June 22, 2012

The third week of our eatery exploration (read this first if you missed the original premise) found us celebrating our first monthiversary at a restaurant called Town Hall. I thought this would be an appropriate location for a special celebration, because our first outing as an “official” couple — the first time the Pirate Queen introduced me as “the boyfriend” to people she knew — was a company holiday party a year and a half ago at San Francisco City Hall. Since I didn’t think Mayor Lee would let us set up a candlelit table in his lobby, Town Hall — which, as it happens, is nowhere near City Hall — seemed like the next best thing.

Town Hall is located in SOMA (that’s “South of Market,” for you out-of-towners) in a building that I suspect was once a factory or warehouse. Due to the entire interior surface of the restaurant being exposed brick and glass, sound reverberates through the dining room like a colossal echo chamber. Dinner at Town Hall is, for this reason, a little like eating next to a jet turbine running at full throttle. It may be the loudest place I’ve ever taken a meal where there wasn’t a baseball or basketball game being played. (The noise pollution on the night we visited was exacerbated by a tableful of testosterone-fueled yuppie businessman types whose conversational volume level betrayed the quantities of adult beverage they had consumed during their stay.)

Fortunately, the food kicks butt.

I started with an appetizer of barbecued shrimp, served in a decadent Worcestershire-based sauce that perfectly melded sweetness and sharpness. A pair of old rubber galoshes, grilled and covered with this sauce, would be awesome. The shrimp, tasty in and of themselves, were exquisite. I was glad that the Pirate Queen talked me out of my first choice, buttermilk biscuits accompanied by prosciutto and red pepper jelly. (But we’re going back to Town Hall, specifically for those biscuits.) The Pirate Queen kicked off the festivities with piquillo peppers stuffed with blue crab and cheese, which she described as outstanding.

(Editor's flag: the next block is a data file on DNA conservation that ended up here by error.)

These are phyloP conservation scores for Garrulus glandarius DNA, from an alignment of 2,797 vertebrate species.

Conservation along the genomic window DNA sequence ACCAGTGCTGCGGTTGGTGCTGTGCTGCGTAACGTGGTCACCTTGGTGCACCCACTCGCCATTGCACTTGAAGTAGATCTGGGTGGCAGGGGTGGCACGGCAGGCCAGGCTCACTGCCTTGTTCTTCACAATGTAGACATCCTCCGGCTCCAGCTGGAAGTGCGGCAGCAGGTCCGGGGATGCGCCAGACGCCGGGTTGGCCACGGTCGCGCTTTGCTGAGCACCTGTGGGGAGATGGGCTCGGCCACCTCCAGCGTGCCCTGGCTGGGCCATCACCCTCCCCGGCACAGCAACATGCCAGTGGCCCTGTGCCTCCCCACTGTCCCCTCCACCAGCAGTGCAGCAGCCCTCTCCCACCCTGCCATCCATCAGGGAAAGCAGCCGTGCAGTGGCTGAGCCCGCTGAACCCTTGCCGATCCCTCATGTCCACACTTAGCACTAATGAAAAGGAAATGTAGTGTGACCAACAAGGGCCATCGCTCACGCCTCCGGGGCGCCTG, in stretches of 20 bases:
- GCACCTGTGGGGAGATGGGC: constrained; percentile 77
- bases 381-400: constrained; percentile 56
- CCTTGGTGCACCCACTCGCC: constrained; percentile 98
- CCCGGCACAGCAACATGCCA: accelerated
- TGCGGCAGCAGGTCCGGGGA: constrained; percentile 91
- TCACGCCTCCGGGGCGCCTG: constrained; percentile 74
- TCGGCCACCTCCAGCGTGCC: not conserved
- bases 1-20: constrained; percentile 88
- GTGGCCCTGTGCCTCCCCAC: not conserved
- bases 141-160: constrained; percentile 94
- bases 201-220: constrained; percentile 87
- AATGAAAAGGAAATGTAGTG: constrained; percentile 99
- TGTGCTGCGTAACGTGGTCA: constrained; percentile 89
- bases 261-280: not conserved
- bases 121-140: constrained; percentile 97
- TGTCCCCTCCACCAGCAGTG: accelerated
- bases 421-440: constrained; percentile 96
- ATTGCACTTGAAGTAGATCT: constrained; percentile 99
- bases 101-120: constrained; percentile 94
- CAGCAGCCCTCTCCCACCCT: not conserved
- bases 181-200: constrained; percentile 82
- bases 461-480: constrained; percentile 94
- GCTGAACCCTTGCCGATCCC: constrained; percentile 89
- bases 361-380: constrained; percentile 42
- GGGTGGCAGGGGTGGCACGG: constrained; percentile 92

For my entree, I chose the buttermilk fried chicken. Now, let’s be honest — the best fried chicken comes from your grandma’s stovetop, not a fine-dining kitchen. Most restaurants that serve fried chicken opt for either of two extremes: crispy but blandly flavored, or deliciously seasoned but mushy and greasy. Town Hall achieves that rare split up the middle — a crust that’s light and crunchy but also redolent with spices. The meat underneath was done to a turn while still moist and juicy. It wasn’t the best fried chicken I’ve ever eaten, but it reminded me of that one, which is about as good as you can find. I’d have taken a bucket home if they’d let me. The Pirate Queen loved her main course of bacon-wrapped trout — she said that her favorite fish arrived perfectly cooked, and you know… bacon. (Quite a few dishes at Town Hall feature bacon. I’m not saying that as though it’s a bad thing.)